She had one husband, four children, and four legs

Posted by | May 29, 2012

Myrtle Corbin was known far and wide in the late nineteenth century as the Four-Legged Woman. While at a glance one could plainly see four legs dangling beyond the hem of her dress – only one pair belonged to her, the other set to her dipygus twin sister.

Born in Lincoln County, TN in 1868, the girl with the incredibly rare condition spent most of her childhood in Blount County, AL. The tiny body of her twin was only fully developed from the waist down and even then it was malformed – tiny and possessing only three toes on each foot. Myrtle was able to control the limbs of her sister but was unable to use them for walking and she herself had a difficult time getting around as she was born with a clubbed foot. Technically, the ‘Four-Legged Woman’ only had one good, usable leg.

Myrtle became an exhibit at thirteen. Her first promotional pamphlet (Biography of Myrtle Corbin, 1881) describes her as “gentle of disposition as the summer sunshine and as happy as the day is long.”

Myrtle was a popular attraction with P.T. Barnum, and later with Ringling Bros. and at Coney Island. Her popularity was likely linked to her showmanship – she would often dress the extra limbs with socks and shoes matching her own and this gave her a truly surreal appearance. Myrtle was so popular that she was able to earn as much as $450 dollars a week, a handsome sum in that era.

Myrtle’s younger sister, Willie Ann, married Hiram Locke Bicknell in 1885. Hiram’s brother Dr. James Clinton Bicknell proposed to Myrtle shortly afterward, and the two were wed in June 1886.

It’s clear that James Bicknell married Myrtle for love, and not for money, for upon their marriage he insisted she leave show business. It was then that other aspects of her bizarre anatomy became evident. It seems that her twin sister was also fully sexually formed – thus Myrtle possessed two vaginas.

Myrtle Corbin, 4 legged womanJames, Myrtle & daughter Lillian in 1915.

In the early 1890′s, James & Myrtle moved their family from Blount County, AL to Johnson County, TX, settling near and finally moving to Cleburne City. The farming couple lived happily and over time produced a brood of eight children, half of whom died in infancy. The 1900 census for Johnson County states that Myrtle was the mother of five children, only three then living. The 1910 census for the same county states that she had had eight children, four then living. The surviving Bicknell children were Nancy Estelle, Francis Clinton, Ruby, and Lillian J.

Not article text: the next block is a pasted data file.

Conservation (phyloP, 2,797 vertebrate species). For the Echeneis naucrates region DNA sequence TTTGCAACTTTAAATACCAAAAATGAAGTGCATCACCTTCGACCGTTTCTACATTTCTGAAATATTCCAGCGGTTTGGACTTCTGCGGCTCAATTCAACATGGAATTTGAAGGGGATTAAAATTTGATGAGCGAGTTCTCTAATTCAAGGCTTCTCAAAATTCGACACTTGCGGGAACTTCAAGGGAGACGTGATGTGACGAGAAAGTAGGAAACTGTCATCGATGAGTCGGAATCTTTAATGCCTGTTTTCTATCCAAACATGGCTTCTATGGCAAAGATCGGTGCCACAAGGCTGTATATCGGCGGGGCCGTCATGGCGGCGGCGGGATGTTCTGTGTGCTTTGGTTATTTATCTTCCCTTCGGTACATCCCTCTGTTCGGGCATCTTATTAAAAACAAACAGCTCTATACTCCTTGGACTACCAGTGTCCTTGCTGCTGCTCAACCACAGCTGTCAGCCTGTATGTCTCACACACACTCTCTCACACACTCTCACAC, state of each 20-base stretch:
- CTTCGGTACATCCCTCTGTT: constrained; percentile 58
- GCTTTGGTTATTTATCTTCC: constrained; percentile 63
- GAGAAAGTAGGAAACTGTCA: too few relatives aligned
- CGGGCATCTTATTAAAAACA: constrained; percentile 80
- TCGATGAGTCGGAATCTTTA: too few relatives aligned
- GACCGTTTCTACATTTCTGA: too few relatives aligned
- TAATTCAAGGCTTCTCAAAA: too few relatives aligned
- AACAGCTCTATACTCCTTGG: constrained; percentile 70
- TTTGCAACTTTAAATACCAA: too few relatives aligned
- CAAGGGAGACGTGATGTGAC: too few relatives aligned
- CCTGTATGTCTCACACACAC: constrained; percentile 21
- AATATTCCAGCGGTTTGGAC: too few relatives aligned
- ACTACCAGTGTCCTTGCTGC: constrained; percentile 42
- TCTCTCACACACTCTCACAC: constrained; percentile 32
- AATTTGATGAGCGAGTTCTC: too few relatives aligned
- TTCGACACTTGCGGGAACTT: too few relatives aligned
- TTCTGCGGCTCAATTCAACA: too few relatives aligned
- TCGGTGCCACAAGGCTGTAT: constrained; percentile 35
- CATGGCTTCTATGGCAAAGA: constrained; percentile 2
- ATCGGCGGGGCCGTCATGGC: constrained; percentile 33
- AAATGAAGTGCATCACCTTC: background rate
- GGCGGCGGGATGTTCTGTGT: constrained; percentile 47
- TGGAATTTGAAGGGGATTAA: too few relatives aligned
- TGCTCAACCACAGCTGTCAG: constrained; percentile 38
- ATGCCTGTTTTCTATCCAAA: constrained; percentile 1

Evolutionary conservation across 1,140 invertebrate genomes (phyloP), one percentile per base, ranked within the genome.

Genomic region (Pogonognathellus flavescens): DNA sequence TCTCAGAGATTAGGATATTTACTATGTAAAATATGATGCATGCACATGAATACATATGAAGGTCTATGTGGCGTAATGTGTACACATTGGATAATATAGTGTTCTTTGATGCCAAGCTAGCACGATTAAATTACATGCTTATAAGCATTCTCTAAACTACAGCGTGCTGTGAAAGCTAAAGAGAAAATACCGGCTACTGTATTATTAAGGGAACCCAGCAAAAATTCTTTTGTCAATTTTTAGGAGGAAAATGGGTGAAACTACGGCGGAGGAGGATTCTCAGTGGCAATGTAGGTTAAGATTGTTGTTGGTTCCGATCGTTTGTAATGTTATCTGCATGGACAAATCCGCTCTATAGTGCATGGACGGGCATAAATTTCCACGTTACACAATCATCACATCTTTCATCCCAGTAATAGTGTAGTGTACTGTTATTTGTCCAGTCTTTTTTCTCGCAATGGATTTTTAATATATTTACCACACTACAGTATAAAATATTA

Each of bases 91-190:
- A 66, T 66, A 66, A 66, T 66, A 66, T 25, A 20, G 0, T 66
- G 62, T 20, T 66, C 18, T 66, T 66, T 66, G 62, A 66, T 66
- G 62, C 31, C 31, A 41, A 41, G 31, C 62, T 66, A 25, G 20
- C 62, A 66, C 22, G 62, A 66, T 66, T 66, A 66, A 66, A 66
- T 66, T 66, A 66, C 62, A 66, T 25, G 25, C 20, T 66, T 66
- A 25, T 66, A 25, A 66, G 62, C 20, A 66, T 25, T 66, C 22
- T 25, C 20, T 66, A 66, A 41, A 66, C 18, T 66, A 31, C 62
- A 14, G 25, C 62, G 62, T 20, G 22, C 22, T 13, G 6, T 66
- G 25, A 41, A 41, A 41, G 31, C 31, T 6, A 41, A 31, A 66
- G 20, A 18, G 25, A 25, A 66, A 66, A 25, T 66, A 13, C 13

It has been rumored that three of Myrtle’s children were born from one set of organs and two from the other. Whether this is true or not, it is medically possible. In ‘Anomalies and Curiosities of Medicine,’ by George M. Gould and Walter L. Pyle it was observed that both vaginas menstruated – thus indicating both were possibly sexually functional.

We don’t know the specifics of the Bicknell family’s economic situation, but it must have deteriorated severely. Showpeople like Myrtle came out of retirement simply because they needed the money. Just so, the Four-Legged Girl from Cleburne, TX was back in the business appearing at Huber’s Museum in New York in 1909 at age 41.

The family no doubt intended this new turn of events to be temporary. But then 1910 turned into 1915: Dreamland Circus Sideshow, Coney Island. Riverview Park, Chicago. Myrtle worked the circuit and Myrtle made money. It had been more than 20 years since she last exhibited. She appears to have finally stopped exhibiting around 1915.

In 1928 Myrtle developed a skin infection on her right leg. When it failed to heal she finally went to a doctor in Cleburne. He diagnosed her as having erysipilas – a streptococcal skin infection. These days, a simple round of antibiotics would have eliminated the problem and Mrs. Bicknell would be on her way. Unfortunately, Myrtle lived in those days.

On May 6, less than a week after being diagnosed, Josephine Myrtle Corbin-Bicknell was dead.

sources: http://thehumanmarvels.com/?p=118
www.phreeque.com/myrtle_corbin.html
www.quasi-modo.net/Myrtle_Corbin.html
Freak Show: Presenting Human Oddities for Amusement and Profit, by Robert Bogdan, University of Chicago Press, 1990

Leave a Reply


9 + 7 =

↑ Back to top

This collection is copyright ©2006-2014 by Dave Tabler. All visuals are used in accordance with the Fair Use Law (Per Title 17—United States Code—Section 107) and remain the property of copyright owners. Site Design by Amaru Interactive